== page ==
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Censorship Your Rights Online

Anonymous Organizes Global Protests For WikiLeaks 275

Posted by samzenpus
from the sun-it-burns-us dept.
pafein writes "Internet collective Anonymous launched a global protest for January 15 in support of beleaguered WikiLeaks. Anonymous has a history of defending Internet freedom, beginning with Project Chanology against the Church of Scientology. The group gained recent attention for itself with DDOS attacks on Mastercard, Visa, Paypal and the government of Tunisia."
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Anonymous Organizes Global Protests For WikiLeaks

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  • War (Score:1, Insightful)

    by Anonymous Coward on Monday January 10, 2011 @08:10AM (#34822094)

    Yep. They are organizing their army for the war against nation-states.

  • It's sad. (Score:5, Insightful)

    by Seumas (6865) on Monday January 10, 2011 @08:16AM (#34822122)

    I think it's a sad comment on modern reality that my response to anything counter-culture or pro-liberty and freedom for the past 30+ years would have been a fist in the air and a "fuck yeah!" and, today, my gut response is "some people are going to be disappeared" and "better to keep my mouth shut and not even give vocal support or encouragement to anything which might seen to dissent from my government, because I can't afford the hassle of being eyeballed or investigated or put on a list somewhere". Not just for this, but things with even more credibility.

    Hell, it's almost to the point where it feels like calling yourself a "libertarian" or - worse - being a registered libertarian, is potentially as risky as calling yourself a communist or socialist in the 1950s.

  • Please don't. (Score:5, Insightful)

    by dangitman (862676) on Monday January 10, 2011 @08:17AM (#34822128)

    It would be better if Wikileaks, which actually serves a valuable (although controversial) role, is not associated with Anonymous and their juvenile DDOS attacks and Rick-rolling.

  • by prezkennedy.org (786501) on Monday January 10, 2011 @08:23AM (#34822168) Homepage Journal
    I thought they had a history of DDoSing anyone they disagree with.
  • Re:Hmmm (Score:5, Insightful)

    by Seumas (6865) on Monday January 10, 2011 @08:26AM (#34822190)

    Why single out 4chan? At least they're doing something. More, I always get a kick out of how we say things like "Americans are too fat and lazy and content with their sports teams and iced coffees to bother ever standing up to their government or taking real action beyond singing songs while standing in a circle with rhyming picket signs", but the truth is that if you or I voiced any dissent against our government or even took some sort of action and were given the hell of a boot, we'd be bawling like little bitches, too.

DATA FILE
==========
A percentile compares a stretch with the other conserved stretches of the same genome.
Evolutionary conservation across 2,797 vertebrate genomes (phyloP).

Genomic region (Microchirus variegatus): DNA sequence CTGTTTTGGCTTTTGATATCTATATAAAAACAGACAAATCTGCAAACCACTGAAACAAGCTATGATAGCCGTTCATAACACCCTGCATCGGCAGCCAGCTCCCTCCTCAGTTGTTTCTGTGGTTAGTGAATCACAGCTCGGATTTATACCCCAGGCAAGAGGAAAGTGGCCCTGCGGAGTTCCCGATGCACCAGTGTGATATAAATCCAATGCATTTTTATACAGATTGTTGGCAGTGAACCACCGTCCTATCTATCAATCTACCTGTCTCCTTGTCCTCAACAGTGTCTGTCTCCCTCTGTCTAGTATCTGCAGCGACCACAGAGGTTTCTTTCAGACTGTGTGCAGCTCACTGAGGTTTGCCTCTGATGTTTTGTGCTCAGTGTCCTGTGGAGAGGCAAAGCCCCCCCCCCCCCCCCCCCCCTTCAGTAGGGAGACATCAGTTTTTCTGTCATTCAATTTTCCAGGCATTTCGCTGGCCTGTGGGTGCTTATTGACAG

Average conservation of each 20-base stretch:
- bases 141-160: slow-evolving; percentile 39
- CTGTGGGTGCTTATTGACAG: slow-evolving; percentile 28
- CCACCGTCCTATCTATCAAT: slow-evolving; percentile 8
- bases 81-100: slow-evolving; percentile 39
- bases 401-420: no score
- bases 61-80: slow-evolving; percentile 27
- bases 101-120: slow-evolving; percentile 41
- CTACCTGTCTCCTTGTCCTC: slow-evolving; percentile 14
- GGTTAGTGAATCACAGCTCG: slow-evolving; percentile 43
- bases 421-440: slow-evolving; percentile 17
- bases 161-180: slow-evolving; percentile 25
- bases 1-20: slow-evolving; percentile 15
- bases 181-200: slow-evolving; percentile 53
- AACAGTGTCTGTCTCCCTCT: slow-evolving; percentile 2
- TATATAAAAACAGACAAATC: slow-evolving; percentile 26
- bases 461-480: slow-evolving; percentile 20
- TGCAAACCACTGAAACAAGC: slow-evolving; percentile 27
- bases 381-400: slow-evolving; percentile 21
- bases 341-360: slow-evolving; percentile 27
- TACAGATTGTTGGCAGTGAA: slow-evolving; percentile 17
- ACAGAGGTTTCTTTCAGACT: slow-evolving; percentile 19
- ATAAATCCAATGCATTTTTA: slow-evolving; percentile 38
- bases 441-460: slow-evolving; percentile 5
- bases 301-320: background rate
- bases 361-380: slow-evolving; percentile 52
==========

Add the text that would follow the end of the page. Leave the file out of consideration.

We're all willing to kick Hitler's ass or storm Washington DC with torches and sidearms in our heads, but the moment there's any risk -- even just the risk of losing our internet access or having a hassle at the airport security line -- we're all bitches. We're not really in a situation where we can afford to be anything else, I guess. No matter how justified we are in our principals and should do something, most of us really do have something to lose. It's not like we're mining "blood diamonds" and have nowhere to go but up.

    That said, Anonymous has done some things I thoroughly support (Scientology related, in particular) and some things that make me grin, even though I know it probably isn't helping things, over all. Some of their recent actions seem to have definitely risked the real cause, on which their actions sometimes reflect.

    Anyway, if there is any time in your life where you can afford to be a snotty, spoiled, idealistic person rebelling against stuff, it's when you're a snotty little teen (and if you think these guys are even mostly teens, I think you're wrong). As soon as you're of age to be truly held accountable or persecuted and you have responsibilities and things to lose (your physical freedom, access to your cash, your home, your family, your job, your reputation, etc) -- you start falling into line. Idealism is a young man's game. As is just being an ass (though I, personally, have far exceeded the average years in which most people pursue that one!).

  • Re:It's sad. (Score:5, Insightful)

    by ifiwereasculptor (1870574) on Monday January 10, 2011 @08:27AM (#34822198)

    To be fair, that shift of perception is usually a sign of getting older.

  • vital liberties (Score:1, Insightful)

    by digitaldc (879047) * on Monday January 10, 2011 @08:32AM (#34822234)
    Members of a free society must not allow information to be suppressed simply because it inconveniences those in power. We share the responsibility to defend vital liberties.

    The vital liberties of being able to max out your credit card at Walmart, watch reality tv, become obese, go into debt slavery and work for the rest of your life.
  • Re:It's sad. (Score:5, Insightful)

    by Moryath (553296) on Monday January 10, 2011 @08:32AM (#34822236)

    Say again?

    The Libertarian party is alive and well. Actual libertarian-focused groups like the EFF do just fine, too.

    The problem you've got is that the Libertarian platform got co-opted by the other "big two" parties in such a way that Libertarians can't find a focus to get their foot in the door. Either they focus on social issues and get lumped in with the extremist wing of the Democrat party, or they focus on a number of law and tax issues and get lumped in with the extremist wing of the Republicans.